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Poisons Advice

Toxic & harmful items to your pet

View our detailed list of foods and items that are toxic or harmful to cats and dogs.

Cat poisons information

Due to the curious nature of cats and the fact that they will groom any substance from their coats and eat it, intoxication is not uncommon. We need to be aware of the risks of poisonous substances, how to notice them and what to do if you suspect your cat has been poisoned.

How can my cat become poisoned?

Cats may be poisoned by:

  • Eating the poison or eating poisoned prey
  • Inhalation of the poisonous substance
  • Ingesting the poison whilst grooming the substance from their contaminated coat
  • Absorbing a poisonous substance via the skin, usually from their pads on their feet

Noticing the signs of poisoning:
The symptoms your cat may display are variable and will depend on the type of poison. Some toxins may act on one body system and therefore could produce any combination of signs. Many toxic substances will cause vomiting and diarrhoea, but in more severe cases, neurological signs may be seen. These include seizures, incoordination, tremors, excitability, depression or coma. Difficulty breathing, coughing or sneezing can also occur. They may display skin problems such as redness or scratching. The liver and kidneys can also be affected by the toxin causing signs such as increased drinking, more urinating and being off their food.

What should I do if I suspect my cat has been poisoned?
Firstly remove your cat from the suspected source of poison and remove from other pets, taking care of your own safety. If the poison is on the coat or paws, try to prevent your cat from grooming. Contact us immediately on our emergency number: 01482 223688. Very few poisons have fatal consequences if treated immediately. We will need to know what the poison is, how the poisoning occurred and the quantity consumed.

You must not try to make your cat vomit, unless you are instructed to do so by the Veterinary Surgeon. If you are asked to come to the practice bring a sample of the poison and/or its packaging with you.

If the skin or coat is contaminated, wash thoroughly with a mild shampoo and warm water. Keep your cat warm by drying with a towel and wrap in a towel for the journey to the vets.

Types of Poisons
It is important to know the types of poisonous substances and if possible avoid keeping them in the house or garden.

Household Products:

Cleaning products: (Bleach, Dettol, Laundry Capsules/Liquids, Polishes, Cleaning Fluids/Creams, and Disinfectants). These type of poisons are usually absorbed via the feet after a cat has walked on the substance. Remove your cat from the room whilst carrying out your cleaning to avoid contamination. Ensure the floors and surfaces are completely dry before allowing your cat to re-enter the room.

Motoring products: (Antifreeze, Brake Fluid, Petrol, Windscreen Washer Fluid, De-icing Sprays) Antifreeze poisoning is extremely common, and unfortunately can be deliberate. Many cats find Antifreeze sweet tasting and are therefore drawn to the substance; even the smallest amount ingested can lead to kidney failure and death.

Human medications: (Paracetamol, Aspirin, Antidepressants, and Laxatives) Paracetamol toxicity is the most common as it is often given in a caring but misguided attempt to relieve pain. It is highly toxic to cats and even just one tablet could cause severe illness or death. If you suspect your cat is in pain, always contact your local practice for appropriate and safe treatment. If you suspect paracetamol poisoning, do not delay in contacting the vet as treatment would need to be given quickly.

Beauty products: (Hair Dyes, Nail Polish, Polish Remover and Suntan Lotion)

Decorative materials: (Paint, Varnish, Paint Remover, White Spirit and Wood Preservatives such as Creosote). These can be poisonous if groomed from coat or can cause burning, blisters or irritation to the skin, footpads or mouth.

Miscellaneous: (Chocolate, Mothballs, Photographic Developer and Shoe Polish) 

Always store these products away safely and clean spillages immediately.

Kitchen:

Garlic, Onions, Leeks and Chives: These are members of the Allium family and poisoning results in oxidative damage to the red blood cells (causing the red bloods cells to rupture) and gastro-enteritis (inflammation of the stomach). Symptoms include anaemia, lethargy, increased heart rate, increased respiratory rate, collapse, weakness, nausea, drooling, abdominal pain, irritation of the mouth, vomiting and diarrhoea. These symptoms can have a delayed onset.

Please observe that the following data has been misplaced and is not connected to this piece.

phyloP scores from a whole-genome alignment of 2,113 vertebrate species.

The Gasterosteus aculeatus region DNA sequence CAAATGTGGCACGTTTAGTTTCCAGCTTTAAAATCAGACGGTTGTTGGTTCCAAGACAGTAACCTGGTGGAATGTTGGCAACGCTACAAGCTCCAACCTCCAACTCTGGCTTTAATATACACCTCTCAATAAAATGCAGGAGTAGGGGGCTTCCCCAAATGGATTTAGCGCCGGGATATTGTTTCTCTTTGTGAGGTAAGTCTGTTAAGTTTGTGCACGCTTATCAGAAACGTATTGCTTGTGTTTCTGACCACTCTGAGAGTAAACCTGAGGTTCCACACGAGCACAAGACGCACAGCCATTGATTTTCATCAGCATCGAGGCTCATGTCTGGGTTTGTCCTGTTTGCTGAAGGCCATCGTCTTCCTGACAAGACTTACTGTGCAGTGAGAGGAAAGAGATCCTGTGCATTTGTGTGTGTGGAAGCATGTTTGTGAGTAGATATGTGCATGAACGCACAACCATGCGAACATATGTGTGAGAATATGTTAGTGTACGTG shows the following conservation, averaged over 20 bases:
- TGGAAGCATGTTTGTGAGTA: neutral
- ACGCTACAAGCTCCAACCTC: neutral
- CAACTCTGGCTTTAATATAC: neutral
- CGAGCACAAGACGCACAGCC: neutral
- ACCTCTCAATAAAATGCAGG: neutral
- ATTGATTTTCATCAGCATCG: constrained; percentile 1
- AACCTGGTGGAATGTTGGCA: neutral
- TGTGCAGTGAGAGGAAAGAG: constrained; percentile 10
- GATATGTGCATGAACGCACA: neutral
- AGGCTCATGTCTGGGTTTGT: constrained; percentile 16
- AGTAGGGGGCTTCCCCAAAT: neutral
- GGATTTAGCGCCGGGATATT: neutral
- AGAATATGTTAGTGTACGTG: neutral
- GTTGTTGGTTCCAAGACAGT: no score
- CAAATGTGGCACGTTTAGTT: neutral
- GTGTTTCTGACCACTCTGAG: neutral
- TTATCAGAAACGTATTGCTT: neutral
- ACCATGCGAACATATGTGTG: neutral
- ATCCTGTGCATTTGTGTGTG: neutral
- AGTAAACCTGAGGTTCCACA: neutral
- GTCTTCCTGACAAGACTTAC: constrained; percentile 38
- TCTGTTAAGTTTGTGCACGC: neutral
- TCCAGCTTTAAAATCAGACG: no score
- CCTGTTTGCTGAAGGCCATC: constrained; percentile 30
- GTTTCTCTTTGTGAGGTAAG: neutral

Macadamia nuts: Symptoms include weakness and vomiting. Macadamia nuts are more toxic to dogs than cats.

Avocado: Avocados contain Persin that can act as a poison causing vomiting and diarrhoea.

Caffeine: Symptoms include hyperactivity, restlessness, vomiting, elevated heart rate, high temperature, tremors, seizures, collapse and death.

Apricots, Cherries, Peaches, Almond Nuts, Apple Seeds: Contains cyanogenic glycosides which can impede the ability of blood to release oxygen to the tissues. This can cause suffocation. Symptoms include dilated pupils, difficulty breathing, bright red gums, shock and death.

Pesticides:

Insecticides: (Insect killers including ant and wasp killers) such as organophosphates and pyrethroids.

Molluscicides: (Slug and snail pellets) such as metaldehyde and methiocarb.

Fungicides: (For treating fungal infections e.g. mildews, rusts, rose black spot) such as thiophanage-methyl and benomyl.

Rodenticides: (Rat and mouse killers) such as brodifacoum, difenacoum, chlorphacione and coumatetralyl. The most common route of toxicity is when a cat ingests a prey that had ingested the rodenticide, e.g. cat eating a mouse.

Dog Flea Products and Ant Powder/Spray
Permethrin poisoning occurs when a dog flea product is applied on a cat. Please ensure that your cat only has cat treatment to avoid poisoning your cat. Permethrin is found in many spot-on preparations for dogs used to control fleas, biting flies and lice. Permethrin is also present in some ant powder/spray products. Cats may salivate, be thirsty, or have a high temperature with tremors or convulsions. 

Bites or Stings
Cats can be bitten or stung by insects which could injure them. If you suspect your cat has been bitten or stung, contact your local practice immediately for advice.

Plants
There are many commonly-grown plants, both house plants and garden plants that are toxic or can cause skin irritation. As cats like to eat grass to promote digestion they may also ingest the plant. Indoor cats in particular are a high risk as if they are not provided with grass to nibble on this may cause the need to eat other plants. The highest risk is Lillies (plants of the lillium species). It is not just the leaves but also the flowers and the pollen that are highly toxic to cats. Less than one leaf ingested by a cat can cause kidney failure and urgent veterinary attention is required to prevent death. Check flower labels for warnings.

Here are some examples of plants that are toxic to cats:

  • Amaryllis (Amaryllis sp.)